CLEVELAND - Not to go all H.L. Mencken on you right off the bat, but the Bard of Baltimore pretty much nailed political conventions when writing about a Republican one held here in 1924.
He wrote that the convention will open with a windy speech by "some dreadful mountebank" and then "another mountebank will repeat the same rubbish in other words."
I'm not totally prejudging the Republican National Convention (OK, maybe a little), and Lord knows Democrats next week also will talk tons of trash, but some things haven't much changed in 92 years - or in 80 years.
Check this out.
Other than 1924, the only GOP convention in Cleveland before this one was 1936 when the Party of Lincoln (think he's spinnin' in his grave?) nominated Kansas Gov. Alf Landon to challenge incumbent Franklin Roosevelt.
Here are excerpts from the 1936 platform: "America is in peril;" "The powers of Congress have been usurped by the President;" "The rights and liberties of American citizens have been violated."
Expect to hear versions of same this week. And blasts at President Obama and Hillary "extremely careless" and/or "crooked" Clinton and, for the umpteenth time, all about Benghazi, immigration, trade, and barrels of bluster and bombast on Donald Trump's plans to "Make America Great Again."
There might even be a mention from the GOP platform that the viewing of pornography is causing a "public health crisis."
Where's Kathleen Kane when we need her, right?
Still, we're looking at history here. And maybe the oddest convention ever in maybe the oddest political year.
Whoever thought a convention would nominate a candidate two-thirds of voters don't like or trust?
Whoever thought we'd get two candidates heavy majorities don't like or trust?
Whoever really thought this convention would be Trump's?
Or that its best-known-name speakers would include Trump's children and rejected GOP candidates such as Ted Cruz, Mike Huckabee and Dr. Ben "Obamacare's-the-worst-thing-since-slavery" Carson? You ready for the dulcet droning of that guy?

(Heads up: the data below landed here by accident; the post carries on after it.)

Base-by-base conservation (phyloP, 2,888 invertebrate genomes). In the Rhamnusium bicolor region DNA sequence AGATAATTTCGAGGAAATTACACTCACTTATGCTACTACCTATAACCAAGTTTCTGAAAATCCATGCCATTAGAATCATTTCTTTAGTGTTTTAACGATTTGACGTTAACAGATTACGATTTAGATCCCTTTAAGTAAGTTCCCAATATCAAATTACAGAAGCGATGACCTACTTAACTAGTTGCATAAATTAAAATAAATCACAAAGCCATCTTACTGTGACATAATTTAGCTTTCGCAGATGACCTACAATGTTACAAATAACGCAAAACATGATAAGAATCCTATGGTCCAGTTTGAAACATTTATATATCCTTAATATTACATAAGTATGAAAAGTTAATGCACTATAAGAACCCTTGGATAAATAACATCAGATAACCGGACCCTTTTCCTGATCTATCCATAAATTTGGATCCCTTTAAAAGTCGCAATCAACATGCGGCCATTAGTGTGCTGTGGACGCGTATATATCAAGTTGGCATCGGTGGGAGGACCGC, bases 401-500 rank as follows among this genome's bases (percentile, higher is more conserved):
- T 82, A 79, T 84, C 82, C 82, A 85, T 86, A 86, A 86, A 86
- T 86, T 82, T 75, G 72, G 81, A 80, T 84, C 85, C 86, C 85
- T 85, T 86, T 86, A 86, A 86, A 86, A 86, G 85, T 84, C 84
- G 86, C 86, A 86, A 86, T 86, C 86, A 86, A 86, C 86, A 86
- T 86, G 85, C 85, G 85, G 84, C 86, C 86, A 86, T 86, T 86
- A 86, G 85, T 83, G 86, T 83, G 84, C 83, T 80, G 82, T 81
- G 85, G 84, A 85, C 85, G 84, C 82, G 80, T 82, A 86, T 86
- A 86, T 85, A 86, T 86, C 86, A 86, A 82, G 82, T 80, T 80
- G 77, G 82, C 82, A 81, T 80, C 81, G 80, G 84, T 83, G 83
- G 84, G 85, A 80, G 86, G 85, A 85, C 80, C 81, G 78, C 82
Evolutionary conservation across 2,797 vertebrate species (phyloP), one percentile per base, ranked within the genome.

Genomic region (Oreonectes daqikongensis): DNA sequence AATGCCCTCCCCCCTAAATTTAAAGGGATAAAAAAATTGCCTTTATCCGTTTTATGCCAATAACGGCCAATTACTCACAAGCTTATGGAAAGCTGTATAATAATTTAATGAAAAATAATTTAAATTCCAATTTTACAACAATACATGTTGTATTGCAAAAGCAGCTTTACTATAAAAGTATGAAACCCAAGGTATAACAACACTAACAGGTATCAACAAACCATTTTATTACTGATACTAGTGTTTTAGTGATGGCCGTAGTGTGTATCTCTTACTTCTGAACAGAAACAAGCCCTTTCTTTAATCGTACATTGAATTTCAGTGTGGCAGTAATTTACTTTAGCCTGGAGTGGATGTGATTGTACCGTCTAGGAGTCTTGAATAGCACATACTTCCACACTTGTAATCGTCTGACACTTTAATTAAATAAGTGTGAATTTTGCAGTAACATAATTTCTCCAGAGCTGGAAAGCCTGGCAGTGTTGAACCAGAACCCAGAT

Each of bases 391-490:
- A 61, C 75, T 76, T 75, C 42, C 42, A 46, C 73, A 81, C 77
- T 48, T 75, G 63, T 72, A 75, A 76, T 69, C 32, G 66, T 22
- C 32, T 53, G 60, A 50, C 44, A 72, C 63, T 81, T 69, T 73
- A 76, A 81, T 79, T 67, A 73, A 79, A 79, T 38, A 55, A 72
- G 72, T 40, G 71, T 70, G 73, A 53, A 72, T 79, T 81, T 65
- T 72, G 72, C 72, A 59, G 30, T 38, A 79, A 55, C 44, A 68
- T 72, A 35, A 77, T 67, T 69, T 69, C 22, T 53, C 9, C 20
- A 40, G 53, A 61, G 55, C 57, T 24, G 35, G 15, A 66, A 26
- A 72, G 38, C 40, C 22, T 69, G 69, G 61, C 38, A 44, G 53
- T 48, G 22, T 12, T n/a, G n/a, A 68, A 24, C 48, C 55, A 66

And what about that GOP boycott?
No Mitt Romney, no John McCain (the party's last two nominees), no Lindsey Graham, no "Little" Marco Rubio; and no Bushes, not former Presidents George H. W. or George W. and certainly not "low energy" Jeb.
And Pennsylvania Sen. Pat Toomey, in a reelection fight in a state where Trump is expected to do well, isn't here.
It's like a Ringling Brothers circus without the elephants.
Oh, wait, Ringling Brothers stopped using elephants - in May, after 134 years, due to animal-rights laws.
Now the GOP stopped using its "elephants," past party leaders, after more years than Ringling, due to this party's circus behavior.
And Mike Pence? Trump/Pence? Sounds like a brass musical instrument.
Question is, does it play a tune that attracts a whole new voting audience and defies the nation's demographics that all but preclude a Democratic win?
Or does it, for the GOP, just play taps?
The goal of this convention is to make Trump at least appear more acceptable to a broader range of voters than angry white guys with high school educations and somehow build (excuse me) a wall against losses with women and people of color.
To that end expect ringing rhetoric about jobs and rising incomes for all and stronger national security and better policing to make everyone economically stronger and every family safer. Just don't expect specifics.
Which leads to another Mencken take on conventions: He wondered if they'd become "carnivals;" he suggested time could be better spent "playing marbles or getting drunk."
Yes, I say. To both.